I've been meaning to post about Layer Cake (2004), in which Daniel Craig plays a drug dealer whose early retirement plans are seriously thwarted. (The title on the DVD is "L4yer Cake." Why the 4? I dunno. I know that there's a way to write in which numbers are substituted for some letters, but why it's used in this particular title, I have no idea, because the movie has nothing to do with computers or text messaging or anything like that. And now that I've yet again proved myself hopelessly unhip, please ask a teenager what it means -- or explain it yourself, but pretend you had to ask a teenager -- and get back to me.)
We never learn Craig's character's name; he is called "XXXX" in the credits. It's clear he's not your garden-variety thug. He considers himself purely a businessman -- dislikes violence, doesn't make enemies or snort the merchandise -- and having stashed away a boatload of money, now just wants out to live a comfortable life. Unfortunately the guy he works for wants one more job done, and wouldn't ya know it turns out not to be quite so simple. XXXX is supposed to buy and sell a bunch of stolen ecstacy, but the Serbs it was stolen from are both ruthless and really pissed off, and the jackass who stole it is in way over his head, a complete loose cannon. XXXX is also charged with finding the missing, drug addicted daughter of his boss's boss. He hates both assignments. These are the kinds of messy jobs he's specifically avoided, keeping his eye on a higher prize. But, whatcha gonna do.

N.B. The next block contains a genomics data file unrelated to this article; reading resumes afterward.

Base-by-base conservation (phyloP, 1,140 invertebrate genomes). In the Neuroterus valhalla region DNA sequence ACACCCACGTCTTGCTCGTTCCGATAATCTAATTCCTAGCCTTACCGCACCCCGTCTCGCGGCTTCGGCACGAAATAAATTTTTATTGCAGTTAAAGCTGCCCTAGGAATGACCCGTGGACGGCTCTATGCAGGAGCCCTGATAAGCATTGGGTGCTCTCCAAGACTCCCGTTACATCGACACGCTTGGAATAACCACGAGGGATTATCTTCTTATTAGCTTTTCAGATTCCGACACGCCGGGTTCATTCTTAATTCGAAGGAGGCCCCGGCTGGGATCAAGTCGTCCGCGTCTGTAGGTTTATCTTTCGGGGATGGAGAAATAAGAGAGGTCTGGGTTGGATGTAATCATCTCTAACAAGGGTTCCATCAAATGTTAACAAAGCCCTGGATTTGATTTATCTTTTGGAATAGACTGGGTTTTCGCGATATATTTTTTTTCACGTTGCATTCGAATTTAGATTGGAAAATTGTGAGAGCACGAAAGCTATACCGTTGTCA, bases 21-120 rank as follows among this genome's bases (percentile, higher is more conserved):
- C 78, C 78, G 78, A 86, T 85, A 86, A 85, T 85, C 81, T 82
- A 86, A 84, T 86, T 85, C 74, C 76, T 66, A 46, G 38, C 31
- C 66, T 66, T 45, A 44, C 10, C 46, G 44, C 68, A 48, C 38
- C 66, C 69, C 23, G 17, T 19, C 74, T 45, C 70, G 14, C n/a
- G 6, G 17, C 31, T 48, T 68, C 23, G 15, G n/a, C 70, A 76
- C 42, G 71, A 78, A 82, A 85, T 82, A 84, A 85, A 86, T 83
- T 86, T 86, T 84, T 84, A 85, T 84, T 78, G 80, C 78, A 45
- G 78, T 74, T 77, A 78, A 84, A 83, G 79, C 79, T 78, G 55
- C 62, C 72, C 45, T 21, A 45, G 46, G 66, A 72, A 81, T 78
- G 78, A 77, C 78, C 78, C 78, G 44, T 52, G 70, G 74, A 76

Of course, complications upon complications ensue, and things spiral out of control. "Welcome to the layer cake," the boss's boss says in a pivotal scene. Whatever that means. Yeah, layers, social strata, I get that. But it still seemed a forced metaphor, and it distracted me. Mmmmm, caaaake.
Hm. That probably says more about me than about the movie.
In any event Craig is worth watching, natch -- you can see why Barbara Broccoli liked him for Bond -- and all in all, Layer Cake is pretty good, for a crime flick. The director, Matthew Vaughn, is the guy who produced the London underworld movies Snatch and Lock, Stock and Two Smoking Barrels, directed by Guy Ritchie (aka Mr. Madonna, and isn't that marriage remarkably stable?). I personally preferred Ritchie's films overall (even though the accents are so thick we Yanks can't understand a third of what's said in 'em), because they have a kind of wackiness to them that Layer Cake seems deliberately to avoid.